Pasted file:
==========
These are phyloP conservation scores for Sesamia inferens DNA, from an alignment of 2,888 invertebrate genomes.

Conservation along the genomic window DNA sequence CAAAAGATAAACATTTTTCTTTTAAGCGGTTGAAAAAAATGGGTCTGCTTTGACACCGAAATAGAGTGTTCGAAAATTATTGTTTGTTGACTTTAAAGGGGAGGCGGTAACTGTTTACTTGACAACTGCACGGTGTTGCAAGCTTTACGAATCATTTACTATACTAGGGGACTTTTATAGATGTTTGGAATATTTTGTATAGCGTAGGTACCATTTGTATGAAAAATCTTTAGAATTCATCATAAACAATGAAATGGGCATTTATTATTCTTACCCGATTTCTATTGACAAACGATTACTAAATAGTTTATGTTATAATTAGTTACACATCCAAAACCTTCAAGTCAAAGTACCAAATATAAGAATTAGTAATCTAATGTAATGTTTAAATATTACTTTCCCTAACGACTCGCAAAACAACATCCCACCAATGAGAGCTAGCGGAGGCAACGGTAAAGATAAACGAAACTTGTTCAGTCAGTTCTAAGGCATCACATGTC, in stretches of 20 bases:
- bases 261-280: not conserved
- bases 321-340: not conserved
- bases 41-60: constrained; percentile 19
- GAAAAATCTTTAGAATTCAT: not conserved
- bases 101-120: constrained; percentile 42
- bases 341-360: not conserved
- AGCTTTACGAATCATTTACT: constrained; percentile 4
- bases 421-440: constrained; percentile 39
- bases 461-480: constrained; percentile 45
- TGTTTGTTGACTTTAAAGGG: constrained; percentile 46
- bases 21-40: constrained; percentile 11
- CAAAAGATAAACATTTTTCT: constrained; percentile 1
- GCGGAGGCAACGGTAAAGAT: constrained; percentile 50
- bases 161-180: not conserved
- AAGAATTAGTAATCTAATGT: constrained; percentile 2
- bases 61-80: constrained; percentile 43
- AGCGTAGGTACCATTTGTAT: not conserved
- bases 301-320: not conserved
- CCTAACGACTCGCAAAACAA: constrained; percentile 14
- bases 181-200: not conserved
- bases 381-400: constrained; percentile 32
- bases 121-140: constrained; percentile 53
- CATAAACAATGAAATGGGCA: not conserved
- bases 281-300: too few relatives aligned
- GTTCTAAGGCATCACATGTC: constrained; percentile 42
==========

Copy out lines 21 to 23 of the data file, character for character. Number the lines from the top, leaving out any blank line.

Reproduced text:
- CCTAACGACTCGCAAAACAA: constrained; percentile 14
- bases 181-200: not conserved
- bases 381-400: constrained; percentile 32